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National Birth Defects Prevention Month: 5 tips for preventing birth defects

National Birth Defects Prevention Month: 5 tips for preventing birth defects

January is National Birth Defects Prevention Month, and according to the Centers for Disease Control and Prevention, these are 5 easy steps you can take to help prevent birth defects. 

1. Before you get pregnant, try to reach a healthy weight.

Obesity increases the risk for several serious birth defects and other pregnancy complications. If you are underweight, overweight, or have obesity, talk with your healthcare provider about ways to reach and maintain a healthy weight before you get pregnant. Focus on a lifestyle that includes healthy eating and regular physical activity.

2. Be sure to take 400 micrograms (mcg) of folic acid every day.

Folic acid is important because it can help prevent some major birth defects of the baby’s brain and spine. If you plan to or could become pregnant, you should consume 400 micrograms (mcg) of folic acid every day to ensure your baby’s proper development and growth. In addition to eating foods with folate from a varied diet, you can get folic acid from

  • Taking a vitamin that has folic acid in it;

    • Most vitamins sold in the United States have the recommended daily amount of folic acid (400 mcg) that you need.

    • Vitamins can be found at most local pharmacy, grocery, or discount stores. Check the label on the bottle to be sure it contains 100% of the daily value of folic acid, which is 400 mcg.

  • Eating fortified foods;

    • You can find folic acid in some breads, breakfast cereals, and corn masa flour.

    • Be sure to check the nutrient facts label and look for a product that has “100%” next to folate.

  • Getting a combination of the two: taking a vitamin that has folic acid in it and eating fortified foods.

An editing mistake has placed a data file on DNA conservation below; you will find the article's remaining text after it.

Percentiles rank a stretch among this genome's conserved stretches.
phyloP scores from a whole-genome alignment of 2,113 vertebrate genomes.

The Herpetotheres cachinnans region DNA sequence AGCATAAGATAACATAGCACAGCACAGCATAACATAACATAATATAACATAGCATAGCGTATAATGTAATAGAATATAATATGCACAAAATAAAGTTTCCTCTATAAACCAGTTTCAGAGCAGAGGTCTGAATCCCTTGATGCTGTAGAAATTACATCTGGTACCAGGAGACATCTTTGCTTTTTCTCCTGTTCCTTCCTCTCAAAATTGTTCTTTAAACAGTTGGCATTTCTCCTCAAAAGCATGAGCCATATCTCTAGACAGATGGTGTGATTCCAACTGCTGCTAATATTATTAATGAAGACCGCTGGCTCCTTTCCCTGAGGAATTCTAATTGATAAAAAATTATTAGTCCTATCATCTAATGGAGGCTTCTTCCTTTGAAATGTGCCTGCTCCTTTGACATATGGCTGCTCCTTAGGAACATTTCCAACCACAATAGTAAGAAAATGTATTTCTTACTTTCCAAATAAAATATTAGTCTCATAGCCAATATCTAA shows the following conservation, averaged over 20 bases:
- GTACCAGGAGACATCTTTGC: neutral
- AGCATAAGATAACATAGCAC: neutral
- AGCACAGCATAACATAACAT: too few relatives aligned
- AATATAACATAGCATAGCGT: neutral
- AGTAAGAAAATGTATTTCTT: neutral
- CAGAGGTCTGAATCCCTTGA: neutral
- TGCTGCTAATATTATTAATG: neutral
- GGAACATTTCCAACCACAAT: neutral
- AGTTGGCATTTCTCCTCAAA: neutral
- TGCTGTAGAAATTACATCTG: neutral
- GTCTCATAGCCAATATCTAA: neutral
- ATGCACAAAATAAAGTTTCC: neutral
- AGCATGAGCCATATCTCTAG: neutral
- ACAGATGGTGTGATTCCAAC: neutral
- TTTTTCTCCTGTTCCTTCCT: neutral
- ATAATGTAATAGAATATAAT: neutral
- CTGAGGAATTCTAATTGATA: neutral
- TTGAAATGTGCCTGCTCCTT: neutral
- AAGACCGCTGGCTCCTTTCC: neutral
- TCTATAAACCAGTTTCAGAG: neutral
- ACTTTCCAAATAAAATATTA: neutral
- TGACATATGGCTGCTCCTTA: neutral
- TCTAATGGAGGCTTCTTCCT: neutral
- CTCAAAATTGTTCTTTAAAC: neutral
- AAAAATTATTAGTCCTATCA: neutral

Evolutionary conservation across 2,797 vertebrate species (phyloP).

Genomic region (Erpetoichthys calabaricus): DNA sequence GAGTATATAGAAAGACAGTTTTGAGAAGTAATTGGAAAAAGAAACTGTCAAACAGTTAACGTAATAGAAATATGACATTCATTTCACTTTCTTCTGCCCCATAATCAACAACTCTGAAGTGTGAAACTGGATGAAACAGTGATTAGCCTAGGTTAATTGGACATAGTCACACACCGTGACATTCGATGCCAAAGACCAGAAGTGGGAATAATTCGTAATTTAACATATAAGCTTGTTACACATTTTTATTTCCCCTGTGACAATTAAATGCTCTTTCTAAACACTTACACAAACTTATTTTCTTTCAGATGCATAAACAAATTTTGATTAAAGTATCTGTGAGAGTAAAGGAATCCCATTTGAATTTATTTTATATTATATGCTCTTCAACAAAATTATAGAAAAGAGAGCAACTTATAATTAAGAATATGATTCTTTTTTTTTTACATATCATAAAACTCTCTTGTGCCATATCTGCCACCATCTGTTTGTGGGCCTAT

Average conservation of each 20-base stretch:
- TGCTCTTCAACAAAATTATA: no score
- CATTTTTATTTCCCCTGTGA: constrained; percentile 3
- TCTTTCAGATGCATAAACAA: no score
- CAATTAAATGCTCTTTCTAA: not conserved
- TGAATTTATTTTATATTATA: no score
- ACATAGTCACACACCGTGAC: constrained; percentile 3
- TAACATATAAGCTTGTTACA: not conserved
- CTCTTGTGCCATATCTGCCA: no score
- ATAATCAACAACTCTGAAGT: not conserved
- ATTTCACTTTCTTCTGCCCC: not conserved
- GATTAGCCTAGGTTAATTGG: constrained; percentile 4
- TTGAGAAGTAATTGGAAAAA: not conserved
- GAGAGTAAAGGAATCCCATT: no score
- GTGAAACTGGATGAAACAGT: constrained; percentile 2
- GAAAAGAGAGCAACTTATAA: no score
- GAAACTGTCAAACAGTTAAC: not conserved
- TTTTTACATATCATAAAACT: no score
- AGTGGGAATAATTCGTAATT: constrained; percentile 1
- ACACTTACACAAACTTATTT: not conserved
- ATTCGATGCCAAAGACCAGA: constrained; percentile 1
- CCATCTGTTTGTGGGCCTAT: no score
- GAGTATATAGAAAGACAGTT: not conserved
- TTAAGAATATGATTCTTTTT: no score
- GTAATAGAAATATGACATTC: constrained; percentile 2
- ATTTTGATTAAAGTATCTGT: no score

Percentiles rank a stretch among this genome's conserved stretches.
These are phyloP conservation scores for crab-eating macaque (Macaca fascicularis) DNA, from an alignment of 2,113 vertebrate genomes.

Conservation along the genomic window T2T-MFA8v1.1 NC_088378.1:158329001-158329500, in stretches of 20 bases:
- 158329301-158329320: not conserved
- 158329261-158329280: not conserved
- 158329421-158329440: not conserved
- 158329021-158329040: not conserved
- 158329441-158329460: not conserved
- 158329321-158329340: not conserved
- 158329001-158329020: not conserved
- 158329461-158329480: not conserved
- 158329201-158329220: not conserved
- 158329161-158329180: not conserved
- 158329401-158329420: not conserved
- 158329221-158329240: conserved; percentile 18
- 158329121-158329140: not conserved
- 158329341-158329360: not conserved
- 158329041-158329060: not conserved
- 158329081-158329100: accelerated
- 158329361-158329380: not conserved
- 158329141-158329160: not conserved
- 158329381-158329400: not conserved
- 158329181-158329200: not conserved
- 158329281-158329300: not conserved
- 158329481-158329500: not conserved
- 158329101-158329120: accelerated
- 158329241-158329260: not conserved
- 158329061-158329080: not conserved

3. Book a visit with your healthcare provider before stopping or starting any medicine.

Many women need to take medicine to stay healthy during pregnancy. If you are planning to become pregnant, discuss your current medicines with a healthcare provider, such as your doctor or pharmacist. Creating a treatment plan for your health condition before you are pregnant can help keep you and your developing baby healthy.

4. Become up-to-date with all vaccines, including the flu shot.

Vaccines help protect you and your developing baby against serious diseases. Get a flu shot annually and a whooping cough vaccine (also called Tdap) during each pregnancy to help protect yourself and your baby.

  • Flu: You can get the flu shot before or during each pregnancy.

  • Whooping Cough: You can get the whooping cough vaccine in the last three months of each pregnancy.

5. Boost your health by avoiding substances that are harmful during pregnancy.

Alcohol: There is no known safe amount of alcohol during pregnancy or when trying to get pregnant. Alcohol can cause problems for a developing baby throughout pregnancy, so it’s important to stop drinking alcohol when you start trying to get pregnant and during your pregnancy.

Tobacco: Smoking causes cancer, heart disease, and other major health problems. Smoking during pregnancy can also harm the developing baby and can cause certain birth defects. Quitting smoking will help you feel better and provide a healthier environment for your baby.

Other Drugs: Using certain drugs during pregnancy can cause health problems for a woman and her developing baby. A healthcare provider can help you with counseling, treatment, and other support services.